When factories are no longer factories, these sturdy structures of antique brick and beam can be converted for many new uses. With regularity they are turned into hotels, office space, shopping centers, restaurants, clubs, cultural and performance centers, and many additional innovative uses.
One of the most common reuses for old factory buildings is private residences, either single-family or as multiple family loft complexes. Many benefits make this use so appealing: Factories have space and light galore, they feature exposed brick and wood, or steel-beam rustic charm while still adapting quite well to modern decor. As generations of creative people can attest, revamped industrial spaces also work great as combined work and studio space. And finally, the sheer amount of raw space, when purchased in need of overhaul, can be a bargain for the enterprising purchaser.
The following sites where products like candy, garments, soap or mayonnaise were made are now places where lives are lived. While this trend has long been associated with New York, these stunning examples are from around the globe.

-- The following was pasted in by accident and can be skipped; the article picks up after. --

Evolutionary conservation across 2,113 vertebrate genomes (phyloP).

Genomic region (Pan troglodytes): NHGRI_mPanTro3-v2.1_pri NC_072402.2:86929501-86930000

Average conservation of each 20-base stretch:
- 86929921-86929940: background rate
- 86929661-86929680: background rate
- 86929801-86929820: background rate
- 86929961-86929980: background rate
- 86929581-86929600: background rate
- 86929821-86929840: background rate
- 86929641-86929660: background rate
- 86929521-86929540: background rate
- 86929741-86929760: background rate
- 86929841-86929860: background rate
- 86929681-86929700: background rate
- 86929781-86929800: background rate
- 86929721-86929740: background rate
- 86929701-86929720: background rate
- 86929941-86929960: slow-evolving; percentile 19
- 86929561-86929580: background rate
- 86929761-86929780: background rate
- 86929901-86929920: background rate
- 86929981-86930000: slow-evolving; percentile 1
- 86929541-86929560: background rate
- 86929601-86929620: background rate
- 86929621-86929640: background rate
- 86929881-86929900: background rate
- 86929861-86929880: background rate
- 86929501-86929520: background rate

This former factory in Utrecht is practically unchanged on the outside.
It was reconfigured for residential loft living and office space while retaining key original aspects like the wood beams and multi-paned windows. You'd never guess it from the outside, but the inside is a spacious living space rich in natural light.
This project was completed in 2006 by the Dutch architecture firm Zecc, whose work converting a water tower and a church into homes was previously featured in “Unique Converted Homes.”
This view from a hallway in the factory conversion shows how lofty and bright it is.
Location: San Antonio Price: Lofts up to $650,000 Square footage: 1,000 to 4,800 per loft
From 1926 to 1937, this building was the Duerler Candy Factory, and from '37 to 2000, it was owned by Tobin Surveys, a company that surveyed for the oil and gas industry.
After that, under new ownership from artist and philanthropist Linda Pace, Poteet Architects transformed it into the Campstreet Residences.
It is divided into 20 lofts on the first four floors; its fifth floor is for Pace’s residence and the sixth is gallery space.
Currently, two of those lofts are up for sale: The price for the available 2,300-square-foot loft is $650,000, and for the other, about 1,700 square feet, is $399,000. One more claim to fame in this building’s pedigree: Dixie Chick Emily Robison once lived there.